Bono Pays Moving Tribute to Israeli Victims at Las Vegas U2 Concert – Kveller
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Bono Pays Moving Tribute to Israeli Victims at Las Vegas U2 Concert

The Irish singer changed the lyrics of one of the band's most popular songs to memorialize the over 200 Israelis killed at the Supernova nature festival.

MILAN, ITALY - OCTOBER 12: Bono of U2 performs on stage at Mediolanum Forum on October 12, 2018 in Milan, Italy.

via Sergione Infuso/Corbis via Getty Images

Like many of you, I’ve been overtaken by grief about the horrors out of Israel. What happened Saturday is an unprecedented massacre of Israelis, the biggest mass killing of Jews since the end of the Holocaust. The images and reports of cruelty and inhumanity are too much to bear.

One of the first sites of the massacre was an electronic music festival that took place in Kibbutz Re’im, close to the border with the Gaza Strip, called the Supernova Festival, in which hundreds were killed and dozens were captured.

At a U2 concert in Las Vegas this weekend, the Irish band and its lead singer, Bono, took a moment to pay tribute to the victims of that festival while singing their famous “Pride (In the Name of Love),” the 1984 song that Bono wrote as a tribute to Martin Luther King Jr., and which remains one of the bands most popular songs of all times. It was an incredibly moving, heartfelt moment.

“In light of what’s happened in Israel and Gaza, a song about non-violence seems somewhat ridiculous, even laughable,” Bono told the crowd at the Sphere arena. “But our prayers have always been for peace and for non-violence.”

“Our hearts and our anger, you know where that’s pointed,” he said, asking the concert goers to sing with him for “those beautiful kids at that music festival.”

“Sing for our brothers and sisters, who they themselves were singing at the Supernova Sukkot Festival,” Bono urged those around him, calling the attendees of the festival “our people, our kind of people, music people, playful, experimental people. We sing for them.”

Then, as he sometimes does during different political and world events, Bono changed the lyrics of the song to honor the victims. “Early morning October 7, the sun is rising in the desert sky,” he crooned, referring to the date, time and location of the attack, and then called those killed “stars of David,” immortalizing them with the iconic lyric: ” They took your life, but they could not take your pride.”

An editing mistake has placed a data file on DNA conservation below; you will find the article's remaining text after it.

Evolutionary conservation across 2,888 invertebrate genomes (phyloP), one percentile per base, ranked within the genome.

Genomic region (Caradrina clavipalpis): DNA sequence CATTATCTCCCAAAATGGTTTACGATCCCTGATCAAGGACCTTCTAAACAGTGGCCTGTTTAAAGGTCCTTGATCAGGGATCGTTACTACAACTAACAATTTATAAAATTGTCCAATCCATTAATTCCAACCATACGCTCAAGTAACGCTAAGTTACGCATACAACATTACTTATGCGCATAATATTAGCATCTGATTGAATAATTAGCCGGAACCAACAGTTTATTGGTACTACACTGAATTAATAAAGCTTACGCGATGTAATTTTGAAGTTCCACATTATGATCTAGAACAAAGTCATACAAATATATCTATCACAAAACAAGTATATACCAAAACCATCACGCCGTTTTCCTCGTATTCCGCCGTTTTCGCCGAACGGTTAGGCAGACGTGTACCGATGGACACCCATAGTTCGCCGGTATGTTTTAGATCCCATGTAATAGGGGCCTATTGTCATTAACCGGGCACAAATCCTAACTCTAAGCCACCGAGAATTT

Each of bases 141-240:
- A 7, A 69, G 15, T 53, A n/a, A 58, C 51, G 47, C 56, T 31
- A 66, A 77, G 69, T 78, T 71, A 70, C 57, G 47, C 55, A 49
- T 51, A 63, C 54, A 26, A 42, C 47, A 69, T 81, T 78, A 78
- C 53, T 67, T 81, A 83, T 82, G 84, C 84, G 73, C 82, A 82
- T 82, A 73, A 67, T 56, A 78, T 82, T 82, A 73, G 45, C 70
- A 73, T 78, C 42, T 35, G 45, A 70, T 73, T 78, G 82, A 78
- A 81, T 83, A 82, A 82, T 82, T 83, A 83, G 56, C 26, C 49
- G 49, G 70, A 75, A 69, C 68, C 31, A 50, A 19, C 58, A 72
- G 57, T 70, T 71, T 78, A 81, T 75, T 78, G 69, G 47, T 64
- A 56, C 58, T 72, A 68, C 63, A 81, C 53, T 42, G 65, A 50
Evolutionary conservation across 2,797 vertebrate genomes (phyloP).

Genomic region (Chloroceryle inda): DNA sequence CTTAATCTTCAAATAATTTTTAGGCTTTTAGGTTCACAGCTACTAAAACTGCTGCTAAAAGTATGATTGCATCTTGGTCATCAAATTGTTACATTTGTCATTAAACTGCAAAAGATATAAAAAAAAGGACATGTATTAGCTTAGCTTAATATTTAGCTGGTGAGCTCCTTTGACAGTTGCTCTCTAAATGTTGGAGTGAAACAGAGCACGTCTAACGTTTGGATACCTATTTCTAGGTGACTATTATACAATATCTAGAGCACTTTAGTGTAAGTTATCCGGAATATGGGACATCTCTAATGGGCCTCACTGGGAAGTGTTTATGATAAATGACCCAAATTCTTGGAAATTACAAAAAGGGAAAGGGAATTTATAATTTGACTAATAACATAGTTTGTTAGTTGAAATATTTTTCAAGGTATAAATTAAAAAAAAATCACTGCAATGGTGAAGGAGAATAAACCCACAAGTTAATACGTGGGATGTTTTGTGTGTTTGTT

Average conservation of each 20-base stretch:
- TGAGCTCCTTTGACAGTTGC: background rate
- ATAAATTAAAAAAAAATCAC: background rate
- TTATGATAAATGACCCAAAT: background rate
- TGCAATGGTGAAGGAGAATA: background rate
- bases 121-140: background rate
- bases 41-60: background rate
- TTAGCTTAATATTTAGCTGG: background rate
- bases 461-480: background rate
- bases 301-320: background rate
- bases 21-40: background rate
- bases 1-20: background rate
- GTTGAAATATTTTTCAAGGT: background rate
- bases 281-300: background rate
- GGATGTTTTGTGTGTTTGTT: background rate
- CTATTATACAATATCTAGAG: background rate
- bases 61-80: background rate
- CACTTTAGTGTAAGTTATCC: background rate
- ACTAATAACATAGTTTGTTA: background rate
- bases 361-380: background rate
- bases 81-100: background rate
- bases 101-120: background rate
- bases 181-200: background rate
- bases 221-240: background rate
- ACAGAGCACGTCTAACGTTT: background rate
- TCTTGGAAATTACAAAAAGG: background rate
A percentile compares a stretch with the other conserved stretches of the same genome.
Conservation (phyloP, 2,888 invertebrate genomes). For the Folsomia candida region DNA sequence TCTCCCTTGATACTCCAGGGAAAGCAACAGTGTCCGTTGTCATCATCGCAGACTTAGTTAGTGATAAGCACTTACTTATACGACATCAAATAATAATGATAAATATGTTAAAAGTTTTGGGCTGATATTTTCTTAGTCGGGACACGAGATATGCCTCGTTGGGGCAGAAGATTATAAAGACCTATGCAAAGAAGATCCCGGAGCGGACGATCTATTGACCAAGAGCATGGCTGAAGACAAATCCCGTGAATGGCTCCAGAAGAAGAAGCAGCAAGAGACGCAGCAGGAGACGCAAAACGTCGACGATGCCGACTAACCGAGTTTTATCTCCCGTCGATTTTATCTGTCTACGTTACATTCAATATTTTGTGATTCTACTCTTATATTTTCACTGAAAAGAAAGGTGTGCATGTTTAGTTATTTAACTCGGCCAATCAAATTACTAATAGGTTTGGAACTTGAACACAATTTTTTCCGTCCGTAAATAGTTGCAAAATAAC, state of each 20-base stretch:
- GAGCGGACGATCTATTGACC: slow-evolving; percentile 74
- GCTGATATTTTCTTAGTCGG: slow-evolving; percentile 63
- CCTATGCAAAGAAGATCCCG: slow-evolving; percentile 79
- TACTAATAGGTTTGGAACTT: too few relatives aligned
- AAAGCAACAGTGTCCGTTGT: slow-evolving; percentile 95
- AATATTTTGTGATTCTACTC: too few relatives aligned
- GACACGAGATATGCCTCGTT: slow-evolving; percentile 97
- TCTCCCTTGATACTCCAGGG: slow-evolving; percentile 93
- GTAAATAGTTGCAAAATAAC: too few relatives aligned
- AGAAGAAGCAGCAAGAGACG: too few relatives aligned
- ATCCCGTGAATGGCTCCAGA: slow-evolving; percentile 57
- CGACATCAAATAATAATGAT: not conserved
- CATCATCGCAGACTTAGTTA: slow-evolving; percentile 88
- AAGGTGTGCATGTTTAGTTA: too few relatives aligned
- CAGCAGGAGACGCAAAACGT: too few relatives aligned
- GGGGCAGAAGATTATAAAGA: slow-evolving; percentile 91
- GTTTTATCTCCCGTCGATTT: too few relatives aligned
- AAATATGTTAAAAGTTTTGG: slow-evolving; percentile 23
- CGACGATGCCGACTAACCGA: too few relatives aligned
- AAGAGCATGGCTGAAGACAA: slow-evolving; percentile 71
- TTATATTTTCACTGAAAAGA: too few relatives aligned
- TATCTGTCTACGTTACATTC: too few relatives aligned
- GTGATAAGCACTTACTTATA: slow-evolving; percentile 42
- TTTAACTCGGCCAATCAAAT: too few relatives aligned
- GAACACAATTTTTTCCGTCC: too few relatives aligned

At least 260 bodies were uncovered at the scene of the all night festival, which featured DJs from across the world, including Japan, Hungary, France, the UK and more. It was organized by the Israeli group Tribe of Nova, a collaboration with the Brazilian psy-trance Universo Parallelo festival. On the festival’s events page which was filled with excitement about the upcoming celebration, its organizers described the guiding principals of the event to be environmental preservation and free love and spirit, and described the event as a journey where “the essence of unity and love combines forces with the best music.” It makes the lyrics “in the name of love” feel even more apt to honor these murdered youths.

At around 6 a.m. on October 7, Hamas fighters paraglided and drove into festival grounds, kidnapping and killing many. Survivors describe hiding for almost six hours in complete silence while witnessing the terrible sights. A video of two of the attendees, Noa Argamani and her partner Avinatan Or, was widely shared, showing Noa being driven away on the motorbike while crying out. A video of German-Israeli citizen Shani Louk in the moments before the attack went viral, and videos of her kidnapped body were apparently shared by Hamas. Some of the victims of the attack include soccer player Lior Asulin and the sister of Israeli TV presenter Maayan Adam. The story of journalist Nir Guntraz, who attempted to get a weapon to go in and save his son, Amir, was shared far and wide. In the end, former Knesset member Yair Golan ended up rescuing Amir in his private vehicle after Guntraz shared his location with him, but so many of the around 3,000 attendees were not so lucky. “Everyone around me died,” one of the survivors told N12 today.


It is really hard to deal with the grief and pain and all that has happened in the last few days in Israel, but Bono’s words are such a comfort in this fraught time.

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